Beyond opposition in the Muslim world to the events we’ve reviewed, there is reason to be concerned about the larger narrative they create. A narrative is a system of stories that relate to one another and provide a coherent view of the world. Since narratives are collections of stories, the bigger the collection, the more weight the narrative will have.

We find clear evidence that the anti-Islam events that we have described are being linked by foreign sources to form such a system, especially the Qur’an burning and the Park51 project. This Hizbut Tahrir Indonesia story, for example, references the Qur’an burning, the Park51 project, and Qur’an defiling actions in Iraq and Afghanistan. This story on Sybab links the Qur’an burning with recent vandalism in mosques in New York and California in the context of “Islamophobia.” Another Hizbut Tahrir story condemns a “wave of Islamophobia” in the U.S., “peaking” with the 9th anniversary of 9/11 and cites the Park51 project, the Qur’an burning, and the stabbing of taxi driver Ahmed Sharif as evidence. Despite the condemnation of some religious groups, it continues:

Anti-Islamic sentiment in the U.S. continues to grow in recent weeks… the alliance of Zionists, Christian fundamentalists, neo-conservatives and American racist groups continue to revoke the political and social rights of millions of Muslims in the land that “protects” religious freedom.

With yesterday’s developments, we see that some of the players in the U.S. events are now providing linkages too. Terry Jones has implied that his Qur’an burning event was linked to the Park51 project by announcing that his cancellation was due to a decision to move the project. Rev. Old, who has announced a personal Qur’an burning, is located only 60 miles from the site of the construction site vandalism in Murfeesboro, Tennessee.

Linkage to a Master Narrative

A master narrative is an enduring system of stories that is deeply embedded in a culture. In a forthcoming book we describe master narratives that support the causes of Islamist extremists. One of these is the Crusader, which depicts Muslims as under attack by hostile foreign forces bent on subjugating them and destroying their religion. This is not only about the actual Crusades, but later events which many Muslims view as analogous.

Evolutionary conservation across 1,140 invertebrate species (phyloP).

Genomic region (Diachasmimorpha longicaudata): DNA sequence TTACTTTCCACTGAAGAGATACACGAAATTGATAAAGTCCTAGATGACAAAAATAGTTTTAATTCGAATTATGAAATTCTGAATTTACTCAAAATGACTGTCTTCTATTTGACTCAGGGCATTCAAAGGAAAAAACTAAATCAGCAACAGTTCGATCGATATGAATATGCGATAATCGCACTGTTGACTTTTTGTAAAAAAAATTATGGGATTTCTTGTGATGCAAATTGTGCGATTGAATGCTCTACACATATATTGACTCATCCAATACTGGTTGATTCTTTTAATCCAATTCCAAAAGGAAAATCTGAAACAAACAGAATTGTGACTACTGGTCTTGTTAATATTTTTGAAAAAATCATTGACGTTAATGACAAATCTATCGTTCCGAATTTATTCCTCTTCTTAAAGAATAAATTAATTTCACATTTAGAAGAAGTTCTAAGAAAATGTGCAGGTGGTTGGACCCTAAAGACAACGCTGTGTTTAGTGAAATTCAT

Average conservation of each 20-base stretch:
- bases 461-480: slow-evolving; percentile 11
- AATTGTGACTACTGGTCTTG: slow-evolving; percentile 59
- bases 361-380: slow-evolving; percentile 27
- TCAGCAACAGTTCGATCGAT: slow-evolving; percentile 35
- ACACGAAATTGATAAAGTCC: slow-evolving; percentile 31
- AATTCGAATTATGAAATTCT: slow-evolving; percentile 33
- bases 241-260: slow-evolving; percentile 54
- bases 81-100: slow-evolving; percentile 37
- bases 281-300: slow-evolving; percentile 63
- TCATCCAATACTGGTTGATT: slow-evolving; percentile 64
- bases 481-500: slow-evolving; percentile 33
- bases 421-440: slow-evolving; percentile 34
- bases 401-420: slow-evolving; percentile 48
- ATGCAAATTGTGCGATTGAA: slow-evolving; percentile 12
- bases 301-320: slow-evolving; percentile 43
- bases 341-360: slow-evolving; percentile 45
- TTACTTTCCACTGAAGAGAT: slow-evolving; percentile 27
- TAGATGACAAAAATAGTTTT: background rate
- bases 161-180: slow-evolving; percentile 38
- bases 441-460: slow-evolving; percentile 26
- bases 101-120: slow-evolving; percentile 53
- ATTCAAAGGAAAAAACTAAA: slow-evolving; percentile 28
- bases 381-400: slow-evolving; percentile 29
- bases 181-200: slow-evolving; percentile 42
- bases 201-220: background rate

There is evidence that recent events are being tied to this larger master narrative. Numerous stories emphasized the idea that Christian political forces in the U.S. were inciting anti-Muslim sentiment for larger ends, perhaps reminiscent of Pope Urban II’s incitement in the 11th century. Many of them used the word “crusade” explicitly.  There is further evidence in reader comments that the analogy to the Crusades was being made.

In Indonesia, several stories have explicitly referred to the Crusades in their coverage of the events that we have chronicled in this series. The English-language extremist blog Prisoner of Joy notes that terrorism is the “counter reaction from (sic) the global colonization carried out by America and Co,” and argues that the Qur’an burning is a sign that the West is at war with Islam and has already been defeated intellectually.

Narratives–either master narratives or the less grand kind–start with a desire rooted in conflict, and create a trajectory of events that promise satisfaction of the desire. The danger is that for Muslims, these recent events will signal a trend of hostility toward Islam in the United States. Extremists will work to relate such perceptions to the larger Crusader historical pattern. If Muslims view this as the conflict they will desire safety, and a logical narrative trajectory will be to defend themselves against the attackers. This is, of course, exactly what the extremists want. We concur with Marc Lynch, who said in a recent post:

By fueling the narrative of a clash of civilizations and an inevitable war between Islam and the West, this unfortunate trend is empowering extremists on all sides and weakening moderates.

Other Notable Patterns

There are some other regularities in the coverage we reviewed. One is attempts to connect the events with Zionist interests. An Iranian government spokesman sought to link the Qur’an burning event to Zionist interests. In the Park51 case, there was an attempt to create a double bind by saying Jewish supporters of the project were part of a conspiracy to inflame U.S. passions against Muslims. In this case the U.S. is in a no-win situation: If the project goes forward it serves Zionist interest, and if it does not, it is evidence of discrimination against Muslims. The Zionism linkage, incidentally, invokes another master narrative, al-Nakba (the catastrophe), which is about the loss of Palestine to the Israelis.